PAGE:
July 13, 2017 / 7:08 AM / 4 months ago

U.S. on track to be world's No.2 LNG exporter by end-2022: IEA

LONDON (Reuters) - The United States is on track to have capacity to become the world’s second largest exporter of liquefied natural gas (LNG) by the end of 2022, just behind Australia and ahead of Qatar, the International Energy Agency (IEA) said.

FILE PHOTO: Snow-covered transfer lines are seen at the Dominion Cove Point Liquefied Natural Gas (LNG) terminal in Lusby, Maryland March 18, 2014. REUTERS/Gary Cameron/File Photo

Overall, global LNG export capacity would reach 650 billion cubic meters (bcm) a year by the end of 2022, compared to less than 452 bcm a year in 2016, the IEA said in its annual report on gas markets.

Of that amount, Australia would have capacity to export 117.8 bcm a year of LNG, followed by the United States with 106.7 bcm a year and Qatar with 104.9 bcm a year, it said.

Australia would stay top by adding 30 bcm a year of capacity by the end of 2022 to its existing capacity, but the United States, which has seen shale gas output surge, would add about 90 bcm a year to its capacity of about 14 bcm a year now.

“By the end of our forecast period, the United States will be well on course to challenging Australia and Qatar for global leadership among LNG exporters,” the report said.

However, the new LNG capacity is being added to an already well-supplied market, while demand is falling in some of the traditionally large importing nations, such as Japan, it said.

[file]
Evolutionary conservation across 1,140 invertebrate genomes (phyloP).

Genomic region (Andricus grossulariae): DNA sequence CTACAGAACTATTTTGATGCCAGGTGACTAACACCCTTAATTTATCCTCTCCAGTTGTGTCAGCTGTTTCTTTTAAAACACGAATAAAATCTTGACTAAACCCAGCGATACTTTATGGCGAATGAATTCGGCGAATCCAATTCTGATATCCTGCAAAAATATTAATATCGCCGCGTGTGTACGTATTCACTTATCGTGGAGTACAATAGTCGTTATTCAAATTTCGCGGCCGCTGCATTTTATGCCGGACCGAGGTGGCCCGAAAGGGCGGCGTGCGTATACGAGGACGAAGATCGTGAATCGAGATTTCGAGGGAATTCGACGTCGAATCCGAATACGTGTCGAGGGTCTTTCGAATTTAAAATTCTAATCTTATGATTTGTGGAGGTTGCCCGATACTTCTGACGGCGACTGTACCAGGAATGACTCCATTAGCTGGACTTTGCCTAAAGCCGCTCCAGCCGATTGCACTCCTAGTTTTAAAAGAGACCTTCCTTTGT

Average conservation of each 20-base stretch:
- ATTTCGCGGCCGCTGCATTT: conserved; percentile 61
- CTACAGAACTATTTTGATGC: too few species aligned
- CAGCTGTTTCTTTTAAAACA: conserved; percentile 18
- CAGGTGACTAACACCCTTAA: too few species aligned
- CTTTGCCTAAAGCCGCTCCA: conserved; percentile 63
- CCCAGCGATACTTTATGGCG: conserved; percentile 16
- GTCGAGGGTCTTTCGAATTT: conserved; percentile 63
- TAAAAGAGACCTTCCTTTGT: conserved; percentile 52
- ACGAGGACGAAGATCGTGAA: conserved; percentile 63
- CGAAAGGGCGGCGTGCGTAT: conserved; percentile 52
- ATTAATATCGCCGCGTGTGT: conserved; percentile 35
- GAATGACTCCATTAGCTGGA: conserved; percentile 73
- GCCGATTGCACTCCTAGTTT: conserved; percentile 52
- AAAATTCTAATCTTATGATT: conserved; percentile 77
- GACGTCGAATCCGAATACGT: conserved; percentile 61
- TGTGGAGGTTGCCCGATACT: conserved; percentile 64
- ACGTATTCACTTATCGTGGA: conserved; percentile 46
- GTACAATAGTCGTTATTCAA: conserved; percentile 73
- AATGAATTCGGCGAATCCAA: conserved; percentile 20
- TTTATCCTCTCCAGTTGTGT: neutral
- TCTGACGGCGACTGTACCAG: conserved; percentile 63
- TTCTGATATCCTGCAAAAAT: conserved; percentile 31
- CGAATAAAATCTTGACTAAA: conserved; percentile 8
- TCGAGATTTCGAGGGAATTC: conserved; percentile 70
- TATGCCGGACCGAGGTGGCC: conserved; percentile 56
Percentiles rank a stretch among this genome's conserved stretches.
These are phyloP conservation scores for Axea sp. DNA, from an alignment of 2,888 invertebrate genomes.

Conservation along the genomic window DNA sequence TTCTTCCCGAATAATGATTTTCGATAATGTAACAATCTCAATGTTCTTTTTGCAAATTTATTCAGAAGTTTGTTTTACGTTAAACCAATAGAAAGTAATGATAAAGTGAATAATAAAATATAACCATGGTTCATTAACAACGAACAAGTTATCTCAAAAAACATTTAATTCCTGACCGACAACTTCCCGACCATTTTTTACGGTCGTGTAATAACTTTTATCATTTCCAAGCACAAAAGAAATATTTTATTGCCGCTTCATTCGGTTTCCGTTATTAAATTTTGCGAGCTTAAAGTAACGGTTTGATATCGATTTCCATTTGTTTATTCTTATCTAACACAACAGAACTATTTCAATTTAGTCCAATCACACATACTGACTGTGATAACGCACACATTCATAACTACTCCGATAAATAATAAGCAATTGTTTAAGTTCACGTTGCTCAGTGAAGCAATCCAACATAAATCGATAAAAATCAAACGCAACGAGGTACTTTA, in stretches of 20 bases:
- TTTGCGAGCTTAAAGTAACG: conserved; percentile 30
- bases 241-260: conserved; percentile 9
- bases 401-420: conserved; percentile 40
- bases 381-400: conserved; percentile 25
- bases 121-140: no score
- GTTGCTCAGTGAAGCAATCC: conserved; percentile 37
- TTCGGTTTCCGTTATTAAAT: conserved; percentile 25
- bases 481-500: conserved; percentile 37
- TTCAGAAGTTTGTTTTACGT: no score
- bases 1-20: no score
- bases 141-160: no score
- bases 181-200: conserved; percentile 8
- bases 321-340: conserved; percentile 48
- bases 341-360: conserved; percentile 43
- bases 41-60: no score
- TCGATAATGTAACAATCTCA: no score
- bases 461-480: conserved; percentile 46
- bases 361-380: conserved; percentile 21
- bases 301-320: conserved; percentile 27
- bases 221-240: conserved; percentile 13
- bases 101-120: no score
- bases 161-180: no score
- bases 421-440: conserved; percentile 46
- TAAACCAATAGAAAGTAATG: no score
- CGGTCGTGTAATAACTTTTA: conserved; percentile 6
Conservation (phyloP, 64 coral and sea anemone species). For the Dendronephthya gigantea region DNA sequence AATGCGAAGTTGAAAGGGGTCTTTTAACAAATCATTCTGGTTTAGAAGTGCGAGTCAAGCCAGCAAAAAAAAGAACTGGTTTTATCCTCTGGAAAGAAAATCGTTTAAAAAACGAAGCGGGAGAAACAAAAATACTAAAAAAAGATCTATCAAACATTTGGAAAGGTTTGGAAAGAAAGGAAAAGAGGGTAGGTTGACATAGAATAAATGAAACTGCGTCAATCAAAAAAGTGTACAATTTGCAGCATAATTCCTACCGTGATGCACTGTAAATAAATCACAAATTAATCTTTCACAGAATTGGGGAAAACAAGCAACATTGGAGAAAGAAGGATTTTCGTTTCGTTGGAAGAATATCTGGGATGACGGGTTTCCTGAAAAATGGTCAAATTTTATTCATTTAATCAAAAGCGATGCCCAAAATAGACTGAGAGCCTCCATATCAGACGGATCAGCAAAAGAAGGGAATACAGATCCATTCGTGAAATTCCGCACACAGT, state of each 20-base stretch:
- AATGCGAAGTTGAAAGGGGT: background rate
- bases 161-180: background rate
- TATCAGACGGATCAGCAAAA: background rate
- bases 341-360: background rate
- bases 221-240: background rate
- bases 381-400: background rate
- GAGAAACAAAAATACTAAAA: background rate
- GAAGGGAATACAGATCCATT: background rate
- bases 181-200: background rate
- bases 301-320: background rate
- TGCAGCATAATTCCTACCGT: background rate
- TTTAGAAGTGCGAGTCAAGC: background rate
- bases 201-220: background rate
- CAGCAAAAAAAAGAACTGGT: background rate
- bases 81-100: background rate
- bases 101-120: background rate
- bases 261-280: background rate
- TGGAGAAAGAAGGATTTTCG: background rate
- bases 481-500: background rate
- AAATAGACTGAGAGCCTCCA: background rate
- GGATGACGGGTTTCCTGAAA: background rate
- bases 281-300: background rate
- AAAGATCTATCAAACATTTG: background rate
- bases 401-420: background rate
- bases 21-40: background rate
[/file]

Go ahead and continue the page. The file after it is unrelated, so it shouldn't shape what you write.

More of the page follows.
With demand expected to reach 460 bcm a year by 2022, the market would have 190 bcm a year in excess capacity, putting pressure on gas prices and discouraging new upstream investment.

Current low LNG prices are already making it tougher for exporters, and competition is loosening the typically rigid contracts that have dominated the long-distance trade.

“This change will be further accelerated by the expansion of U.S. exports, which are not tied to any particular destination and so will play a major role in increasing the liquidity and flexibility of LNG trade,” the IEA said.

Qatar said last week it planned to raise its LNG output by 30 percent to 100 million tonnes a year (roughly 140 bcm a year) in the next five to seven years, in what was seen as a challenge to other exporters.

The IEA report did not assess the impact of Qatar’s plans as the extra capacity was expected to be in place after the report’s forecast period of 2016-2022, Keisuke Sadamori, the IEA’s director of energy markets and security, told reporters.

Overall, the IEA said global gas production would grow faster than oil and coal in the next five years, helped by low price and ample supply, alongside a growing preference for gas because of its lower emissions compared to other fossil fuels.

Global gas demand was expected to rise by 1.6 percent a year to 4,000 bcm in 2022, slightly higher than last year’s forecast of 1.5 percent, the IEA said. Most of the expected growth was expected to come from developing countries, led by China.

Most gas is transported by pipeline rather than on ships as LNG.

The United States, the world’s largest gas producer, would increase output more than any other country in the next five years, the IEA. By 2022, U.S. production was expected to be 890 bcm, accounting for 22 percent of the total global gas output.

Editing by Edmund Blair

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